"January 4, 1858.
I arranged Nugen's papers. I found unexpectedly a letter to Mrs. Slaughter dated July 30th which he probably intended to send but did not, perhaps on account of his expected leave of absence and subsequently on account of his sickness. I shall send it to her as it may be valuable to her. He proposes matrimony to her as far as I read the letter."
NUGEN WRITES MASON AND TILTON
As soon as Lieutenant Nugen received word of the outbreak he dispatched a letter from Fort Steilacoom, dated at 8 o'clock on the morning of October 30th, to Mason, as follows:
Fort Steilacoom, W. T.
October 30th, 8 o'clock a. m., 1855.
Hon. C. H. Mason,
Acting Governor, W. T.
Sir: I have just received an express from Capt. Sterrett, commanding the Decatur, informing me that the Indians on White river have broken out, and that seven whites and two Indians have been murdered. Amongst the whites were one or two women.
On Sunday, the 28th, fifty-five men under the command of Captain C. C. Hewitt, went up the Dewamish en route for the White river country.
A rumor came in here last evening (brought by one of the rangers and friendly Indians) to the effect that McAllister and nine others of the rangers were killed last night on the Puyallup, and that the Indians are advancing towards this post 250 strong. I am unable to say how true this is, but fear that it is too true.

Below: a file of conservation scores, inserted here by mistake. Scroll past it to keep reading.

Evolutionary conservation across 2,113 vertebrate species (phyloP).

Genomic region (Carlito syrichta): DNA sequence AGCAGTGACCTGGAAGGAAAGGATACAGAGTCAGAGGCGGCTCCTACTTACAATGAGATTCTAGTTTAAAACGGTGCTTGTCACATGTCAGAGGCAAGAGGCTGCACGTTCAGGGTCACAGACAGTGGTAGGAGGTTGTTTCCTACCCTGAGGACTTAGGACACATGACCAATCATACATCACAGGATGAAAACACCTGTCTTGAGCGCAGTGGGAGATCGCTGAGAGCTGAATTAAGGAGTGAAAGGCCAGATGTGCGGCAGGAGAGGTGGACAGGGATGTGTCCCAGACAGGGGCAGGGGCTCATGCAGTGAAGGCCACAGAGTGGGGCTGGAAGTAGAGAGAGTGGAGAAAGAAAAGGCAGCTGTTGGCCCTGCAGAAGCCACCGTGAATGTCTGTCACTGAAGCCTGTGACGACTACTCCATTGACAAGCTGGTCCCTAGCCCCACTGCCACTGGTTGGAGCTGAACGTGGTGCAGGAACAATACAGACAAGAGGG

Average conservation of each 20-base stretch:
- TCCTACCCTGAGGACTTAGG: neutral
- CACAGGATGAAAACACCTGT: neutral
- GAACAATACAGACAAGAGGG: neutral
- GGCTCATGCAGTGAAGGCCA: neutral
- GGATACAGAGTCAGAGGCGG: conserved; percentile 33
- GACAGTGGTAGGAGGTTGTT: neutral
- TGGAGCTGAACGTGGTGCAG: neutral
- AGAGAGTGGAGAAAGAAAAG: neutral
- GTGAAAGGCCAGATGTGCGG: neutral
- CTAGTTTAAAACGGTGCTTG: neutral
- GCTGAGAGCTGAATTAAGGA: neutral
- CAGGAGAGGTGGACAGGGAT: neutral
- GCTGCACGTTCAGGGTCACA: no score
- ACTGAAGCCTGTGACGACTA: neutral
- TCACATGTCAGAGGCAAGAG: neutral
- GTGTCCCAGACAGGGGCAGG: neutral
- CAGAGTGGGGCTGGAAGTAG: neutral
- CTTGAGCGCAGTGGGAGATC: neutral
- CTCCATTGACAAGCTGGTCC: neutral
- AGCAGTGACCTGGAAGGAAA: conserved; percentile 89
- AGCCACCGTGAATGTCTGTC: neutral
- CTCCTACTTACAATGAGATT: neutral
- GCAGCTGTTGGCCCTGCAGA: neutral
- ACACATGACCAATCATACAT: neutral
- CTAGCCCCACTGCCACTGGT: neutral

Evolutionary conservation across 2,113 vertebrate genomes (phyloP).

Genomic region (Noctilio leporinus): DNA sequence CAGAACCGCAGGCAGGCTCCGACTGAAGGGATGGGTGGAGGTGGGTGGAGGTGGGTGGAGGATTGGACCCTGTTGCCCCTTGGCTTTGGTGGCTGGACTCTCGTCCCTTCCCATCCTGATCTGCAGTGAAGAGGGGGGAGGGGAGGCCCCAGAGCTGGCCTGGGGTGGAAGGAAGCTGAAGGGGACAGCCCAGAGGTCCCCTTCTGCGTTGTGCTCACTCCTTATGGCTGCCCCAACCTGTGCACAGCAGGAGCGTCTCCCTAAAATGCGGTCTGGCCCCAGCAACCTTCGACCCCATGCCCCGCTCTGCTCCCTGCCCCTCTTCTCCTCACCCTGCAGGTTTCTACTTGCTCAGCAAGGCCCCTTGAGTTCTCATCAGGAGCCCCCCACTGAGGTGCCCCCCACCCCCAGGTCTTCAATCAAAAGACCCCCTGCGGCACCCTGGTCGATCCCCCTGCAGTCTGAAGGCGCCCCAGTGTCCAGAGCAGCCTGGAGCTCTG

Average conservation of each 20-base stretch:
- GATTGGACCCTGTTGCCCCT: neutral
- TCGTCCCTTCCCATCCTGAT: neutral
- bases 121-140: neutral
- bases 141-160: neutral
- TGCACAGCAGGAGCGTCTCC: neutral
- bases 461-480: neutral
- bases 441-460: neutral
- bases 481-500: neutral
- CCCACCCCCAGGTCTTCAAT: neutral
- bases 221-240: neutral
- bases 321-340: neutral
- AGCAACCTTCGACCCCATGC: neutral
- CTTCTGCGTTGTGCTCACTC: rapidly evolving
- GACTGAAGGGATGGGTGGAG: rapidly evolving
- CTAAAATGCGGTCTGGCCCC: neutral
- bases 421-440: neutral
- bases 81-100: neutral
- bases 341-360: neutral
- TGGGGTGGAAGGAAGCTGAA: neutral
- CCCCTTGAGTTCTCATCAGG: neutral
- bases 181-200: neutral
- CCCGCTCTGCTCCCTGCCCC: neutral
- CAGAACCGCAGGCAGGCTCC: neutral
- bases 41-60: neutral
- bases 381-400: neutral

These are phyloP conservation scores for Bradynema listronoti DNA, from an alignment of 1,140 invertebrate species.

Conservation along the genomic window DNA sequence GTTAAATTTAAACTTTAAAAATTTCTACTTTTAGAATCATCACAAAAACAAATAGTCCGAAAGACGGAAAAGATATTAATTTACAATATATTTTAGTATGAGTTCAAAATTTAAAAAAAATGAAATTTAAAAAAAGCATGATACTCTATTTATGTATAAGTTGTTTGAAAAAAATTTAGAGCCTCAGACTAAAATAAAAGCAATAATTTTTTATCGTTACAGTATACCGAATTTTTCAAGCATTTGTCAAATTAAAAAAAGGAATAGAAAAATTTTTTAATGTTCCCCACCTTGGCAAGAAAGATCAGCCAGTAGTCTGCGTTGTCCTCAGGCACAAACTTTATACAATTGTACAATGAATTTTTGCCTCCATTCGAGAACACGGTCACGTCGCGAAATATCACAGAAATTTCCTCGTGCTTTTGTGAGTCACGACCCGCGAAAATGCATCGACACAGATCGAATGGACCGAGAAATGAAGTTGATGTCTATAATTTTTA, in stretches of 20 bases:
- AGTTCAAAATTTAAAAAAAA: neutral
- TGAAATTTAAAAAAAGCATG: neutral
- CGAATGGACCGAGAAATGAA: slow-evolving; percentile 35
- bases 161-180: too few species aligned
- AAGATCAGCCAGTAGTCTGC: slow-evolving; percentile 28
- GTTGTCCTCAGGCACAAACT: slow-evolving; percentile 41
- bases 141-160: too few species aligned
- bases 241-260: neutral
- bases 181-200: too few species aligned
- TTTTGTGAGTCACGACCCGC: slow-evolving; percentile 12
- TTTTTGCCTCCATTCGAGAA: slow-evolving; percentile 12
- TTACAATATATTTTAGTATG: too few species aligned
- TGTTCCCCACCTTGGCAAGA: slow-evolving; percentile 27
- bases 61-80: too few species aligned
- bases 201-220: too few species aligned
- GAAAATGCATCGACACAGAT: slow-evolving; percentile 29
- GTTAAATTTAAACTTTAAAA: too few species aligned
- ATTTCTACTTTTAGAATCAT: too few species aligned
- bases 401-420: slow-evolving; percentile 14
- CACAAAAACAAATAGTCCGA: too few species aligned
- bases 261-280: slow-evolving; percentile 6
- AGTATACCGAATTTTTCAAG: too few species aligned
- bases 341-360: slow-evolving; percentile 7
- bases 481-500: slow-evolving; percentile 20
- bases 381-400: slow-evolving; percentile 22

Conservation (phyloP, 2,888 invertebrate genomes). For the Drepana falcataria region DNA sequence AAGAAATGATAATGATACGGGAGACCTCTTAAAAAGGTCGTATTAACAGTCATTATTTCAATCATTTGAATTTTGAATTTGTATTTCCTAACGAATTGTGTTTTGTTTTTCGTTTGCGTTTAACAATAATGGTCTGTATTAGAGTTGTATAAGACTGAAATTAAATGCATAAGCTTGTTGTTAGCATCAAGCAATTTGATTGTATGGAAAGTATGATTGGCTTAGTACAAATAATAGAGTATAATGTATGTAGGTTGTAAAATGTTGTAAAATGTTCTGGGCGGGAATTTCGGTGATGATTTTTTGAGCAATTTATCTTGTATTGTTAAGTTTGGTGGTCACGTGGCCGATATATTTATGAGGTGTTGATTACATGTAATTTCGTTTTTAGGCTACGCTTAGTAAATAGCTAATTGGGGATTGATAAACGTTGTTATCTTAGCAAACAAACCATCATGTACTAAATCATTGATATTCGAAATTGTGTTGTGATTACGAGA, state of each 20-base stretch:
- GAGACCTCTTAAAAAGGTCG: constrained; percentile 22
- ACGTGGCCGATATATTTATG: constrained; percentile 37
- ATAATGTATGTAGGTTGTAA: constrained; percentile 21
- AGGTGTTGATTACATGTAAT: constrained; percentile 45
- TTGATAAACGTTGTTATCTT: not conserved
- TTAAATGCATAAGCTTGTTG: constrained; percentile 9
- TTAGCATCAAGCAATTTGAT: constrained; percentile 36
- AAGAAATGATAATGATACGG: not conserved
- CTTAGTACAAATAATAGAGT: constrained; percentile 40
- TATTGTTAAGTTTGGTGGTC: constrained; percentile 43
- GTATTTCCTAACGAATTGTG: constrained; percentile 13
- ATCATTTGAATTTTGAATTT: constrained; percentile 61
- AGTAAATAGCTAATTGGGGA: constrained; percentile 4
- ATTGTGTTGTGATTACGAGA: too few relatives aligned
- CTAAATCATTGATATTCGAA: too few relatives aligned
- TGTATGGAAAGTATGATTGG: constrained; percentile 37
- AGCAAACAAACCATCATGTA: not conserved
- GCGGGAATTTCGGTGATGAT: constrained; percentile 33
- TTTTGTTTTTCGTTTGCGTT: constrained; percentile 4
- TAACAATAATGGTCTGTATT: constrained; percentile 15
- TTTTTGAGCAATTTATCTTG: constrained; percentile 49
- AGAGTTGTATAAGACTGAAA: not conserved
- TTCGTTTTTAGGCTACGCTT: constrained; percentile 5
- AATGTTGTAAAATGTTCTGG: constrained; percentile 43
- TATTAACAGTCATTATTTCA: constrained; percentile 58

Your obedient servant,
(Signed) John Nugen,
2d Lieut., 4th Inf.
On the next morning he sent the following letter to Adjt. Gen. James Tilton:
Fort Steilacoom, W. T.
October 31, 1855.
Adj't. General, W. T. Volunteers.
Sir: I have the honor to state that I have called upon the citizens of Pierce county for one company of volunteers to act against the Indians on White river and vicinity, who have been murdering our citizens and attacking the company of rangers under Captain Eaton, mustered into the service of the United States.
This call has been promptly responded to, and a company of forty men are now ready to take the field under the command of Captain Wallace, who will report to you for orders.
I wish you would come down to our post, as I think your presence would expedite matters. I trust you will succeed in getting another company in your place, as I am of the opinion that no less than 100 men should think of taking the field, they to act together, and the work will speedily be finished. I trust the acting governor will approve of my action, as I could see no other way to maintain the peace of our country.